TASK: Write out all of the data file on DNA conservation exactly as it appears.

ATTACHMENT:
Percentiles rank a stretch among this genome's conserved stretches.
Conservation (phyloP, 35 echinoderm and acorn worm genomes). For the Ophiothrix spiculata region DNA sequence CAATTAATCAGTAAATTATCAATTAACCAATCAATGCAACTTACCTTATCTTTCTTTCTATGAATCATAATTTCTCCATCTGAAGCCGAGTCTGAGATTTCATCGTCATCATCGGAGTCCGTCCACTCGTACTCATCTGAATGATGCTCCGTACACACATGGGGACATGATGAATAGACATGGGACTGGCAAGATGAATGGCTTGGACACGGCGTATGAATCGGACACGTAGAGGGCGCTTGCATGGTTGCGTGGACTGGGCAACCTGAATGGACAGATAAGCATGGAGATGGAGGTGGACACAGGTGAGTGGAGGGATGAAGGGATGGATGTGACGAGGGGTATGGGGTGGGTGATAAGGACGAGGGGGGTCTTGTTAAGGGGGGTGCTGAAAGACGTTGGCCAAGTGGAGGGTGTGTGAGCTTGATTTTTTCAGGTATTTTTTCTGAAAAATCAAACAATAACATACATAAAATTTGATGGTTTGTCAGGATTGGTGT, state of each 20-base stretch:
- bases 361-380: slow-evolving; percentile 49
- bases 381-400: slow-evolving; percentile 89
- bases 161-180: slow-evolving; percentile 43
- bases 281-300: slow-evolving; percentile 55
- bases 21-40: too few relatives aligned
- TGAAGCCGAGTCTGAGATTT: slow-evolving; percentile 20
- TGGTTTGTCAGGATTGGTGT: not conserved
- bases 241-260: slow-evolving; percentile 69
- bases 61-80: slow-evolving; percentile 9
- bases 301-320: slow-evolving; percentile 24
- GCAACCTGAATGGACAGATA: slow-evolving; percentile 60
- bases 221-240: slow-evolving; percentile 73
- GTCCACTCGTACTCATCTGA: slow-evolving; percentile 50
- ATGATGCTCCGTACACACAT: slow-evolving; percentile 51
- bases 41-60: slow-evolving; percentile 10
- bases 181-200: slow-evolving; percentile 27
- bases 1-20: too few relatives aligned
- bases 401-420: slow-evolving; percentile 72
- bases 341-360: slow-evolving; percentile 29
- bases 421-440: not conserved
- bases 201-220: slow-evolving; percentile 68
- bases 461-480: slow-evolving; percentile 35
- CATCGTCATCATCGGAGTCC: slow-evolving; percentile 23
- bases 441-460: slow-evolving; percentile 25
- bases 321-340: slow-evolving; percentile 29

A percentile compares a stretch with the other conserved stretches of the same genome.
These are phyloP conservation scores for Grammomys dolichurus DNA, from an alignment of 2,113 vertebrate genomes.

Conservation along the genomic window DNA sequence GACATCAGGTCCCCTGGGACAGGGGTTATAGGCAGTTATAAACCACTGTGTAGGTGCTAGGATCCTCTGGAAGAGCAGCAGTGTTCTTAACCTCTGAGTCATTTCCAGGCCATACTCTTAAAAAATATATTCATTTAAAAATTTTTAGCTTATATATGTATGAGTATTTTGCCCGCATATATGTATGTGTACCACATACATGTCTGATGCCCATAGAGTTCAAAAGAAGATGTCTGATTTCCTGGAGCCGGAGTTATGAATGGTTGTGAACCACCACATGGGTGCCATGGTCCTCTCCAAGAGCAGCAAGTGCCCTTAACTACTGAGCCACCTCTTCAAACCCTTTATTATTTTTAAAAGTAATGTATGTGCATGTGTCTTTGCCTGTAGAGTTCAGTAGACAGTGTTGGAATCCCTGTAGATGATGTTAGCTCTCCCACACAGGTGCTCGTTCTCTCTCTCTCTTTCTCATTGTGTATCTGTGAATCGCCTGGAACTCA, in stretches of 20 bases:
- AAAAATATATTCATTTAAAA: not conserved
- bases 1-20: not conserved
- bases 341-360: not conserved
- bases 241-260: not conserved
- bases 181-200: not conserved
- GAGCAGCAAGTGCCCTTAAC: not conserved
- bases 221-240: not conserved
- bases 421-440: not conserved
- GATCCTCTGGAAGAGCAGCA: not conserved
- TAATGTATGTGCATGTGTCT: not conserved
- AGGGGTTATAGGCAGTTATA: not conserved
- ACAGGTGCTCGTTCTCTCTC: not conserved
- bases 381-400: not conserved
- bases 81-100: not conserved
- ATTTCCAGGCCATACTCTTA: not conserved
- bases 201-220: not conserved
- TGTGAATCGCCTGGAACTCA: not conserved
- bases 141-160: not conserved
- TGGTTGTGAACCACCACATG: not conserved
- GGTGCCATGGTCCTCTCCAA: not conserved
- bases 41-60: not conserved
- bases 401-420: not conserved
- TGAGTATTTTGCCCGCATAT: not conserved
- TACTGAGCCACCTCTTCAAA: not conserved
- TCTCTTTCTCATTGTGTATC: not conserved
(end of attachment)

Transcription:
Percentiles rank a stretch among this genome's conserved stretches.
Conservation (phyloP, 35 echinoderm and acorn worm genomes). For the Ophiothrix spiculata region DNA sequence CAATTAATCAGTAAATTATCAATTAACCAATCAATGCAACTTACCTTATCTTTCTTTCTATGAATCATAATTTCTCCATCTGAAGCCGAGTCTGAGATTTCATCGTCATCATCGGAGTCCGTCCACTCGTACTCATCTGAATGATGCTCCGTACACACATGGGGACATGATGAATAGACATGGGACTGGCAAGATGAATGGCTTGGACACGGCGTATGAATCGGACACGTAGAGGGCGCTTGCATGGTTGCGTGGACTGGGCAACCTGAATGGACAGATAAGCATGGAGATGGAGGTGGACACAGGTGAGTGGAGGGATGAAGGGATGGATGTGACGAGGGGTATGGGGTGGGTGATAAGGACGAGGGGGGTCTTGTTAAGGGGGGTGCTGAAAGACGTTGGCCAAGTGGAGGGTGTGTGAGCTTGATTTTTTCAGGTATTTTTTCTGAAAAATCAAACAATAACATACATAAAATTTGATGGTTTGTCAGGATTGGTGT, state of each 20-base stretch:
- bases 361-380: slow-evolving; percentile 49
- bases 381-400: slow-evolving; percentile 89
- bases 161-180: slow-evolving; percentile 43
- bases 281-300: slow-evolving; percentile 55
- bases 21-40: too few relatives aligned
- TGAAGCCGAGTCTGAGATTT: slow-evolving; percentile 20
- TGGTTTGTCAGGATTGGTGT: not conserved
- bases 241-260: slow-evolving; percentile 69
- bases 61-80: slow-evolving; percentile 9
- bases 301-320: slow-evolving; percentile 24
- GCAACCTGAATGGACAGATA: slow-evolving; percentile 60
- bases 221-240: slow-evolving; percentile 73
- GTCCACTCGTACTCATCTGA: slow-evolving; percentile 50
- ATGATGCTCCGTACACACAT: slow-evolving; percentile 51
- bases 41-60: slow-evolving; percentile 10
- bases 181-200: slow-evolving; percentile 27
- bases 1-20: too few relatives aligned
- bases 401-420: slow-evolving; percentile 72
- bases 341-360: slow-evolving; percentile 29
- bases 421-440: not conserved
- bases 201-220: slow-evolving; percentile 68
- bases 461-480: slow-evolving; percentile 35
- CATCGTCATCATCGGAGTCC: slow-evolving; percentile 23
- bases 441-460: slow-evolving; percentile 25
- bases 321-340: slow-evolving; percentile 29

A percentile compares a stretch with the other conserved stretches of the same genome.
These are phyloP conservation scores for Grammomys dolichurus DNA, from an alignment of 2,113 vertebrate genomes.

Conservation along the genomic window DNA sequence GACATCAGGTCCCCTGGGACAGGGGTTATAGGCAGTTATAAACCACTGTGTAGGTGCTAGGATCCTCTGGAAGAGCAGCAGTGTTCTTAACCTCTGAGTCATTTCCAGGCCATACTCTTAAAAAATATATTCATTTAAAAATTTTTAGCTTATATATGTATGAGTATTTTGCCCGCATATATGTATGTGTACCACATACATGTCTGATGCCCATAGAGTTCAAAAGAAGATGTCTGATTTCCTGGAGCCGGAGTTATGAATGGTTGTGAACCACCACATGGGTGCCATGGTCCTCTCCAAGAGCAGCAAGTGCCCTTAACTACTGAGCCACCTCTTCAAACCCTTTATTATTTTTAAAAGTAATGTATGTGCATGTGTCTTTGCCTGTAGAGTTCAGTAGACAGTGTTGGAATCCCTGTAGATGATGTTAGCTCTCCCACACAGGTGCTCGTTCTCTCTCTCTCTTTCTCATTGTGTATCTGTGAATCGCCTGGAACTCA, in stretches of 20 bases:
- AAAAATATATTCATTTAAAA: not conserved
- bases 1-20: not conserved
- bases 341-360: not conserved
- bases 241-260: not conserved
- bases 181-200: not conserved
- GAGCAGCAAGTGCCCTTAAC: not conserved
- bases 221-240: not conserved
- bases 421-440: not conserved
- GATCCTCTGGAAGAGCAGCA: not conserved
- TAATGTATGTGCATGTGTCT: not conserved
- AGGGGTTATAGGCAGTTATA: not conserved
- ACAGGTGCTCGTTCTCTCTC: not conserved
- bases 381-400: not conserved
- bases 81-100: not conserved
- ATTTCCAGGCCATACTCTTA: not conserved
- bases 201-220: not conserved
- TGTGAATCGCCTGGAACTCA: not conserved
- bases 141-160: not conserved
- TGGTTGTGAACCACCACATG: not conserved
- GGTGCCATGGTCCTCTCCAA: not conserved
- bases 41-60: not conserved
- bases 401-420: not conserved
- TGAGTATTTTGCCCGCATAT: not conserved
- TACTGAGCCACCTCTTCAAA: not conserved
- TCTCTTTCTCATTGTGTATC: not conserved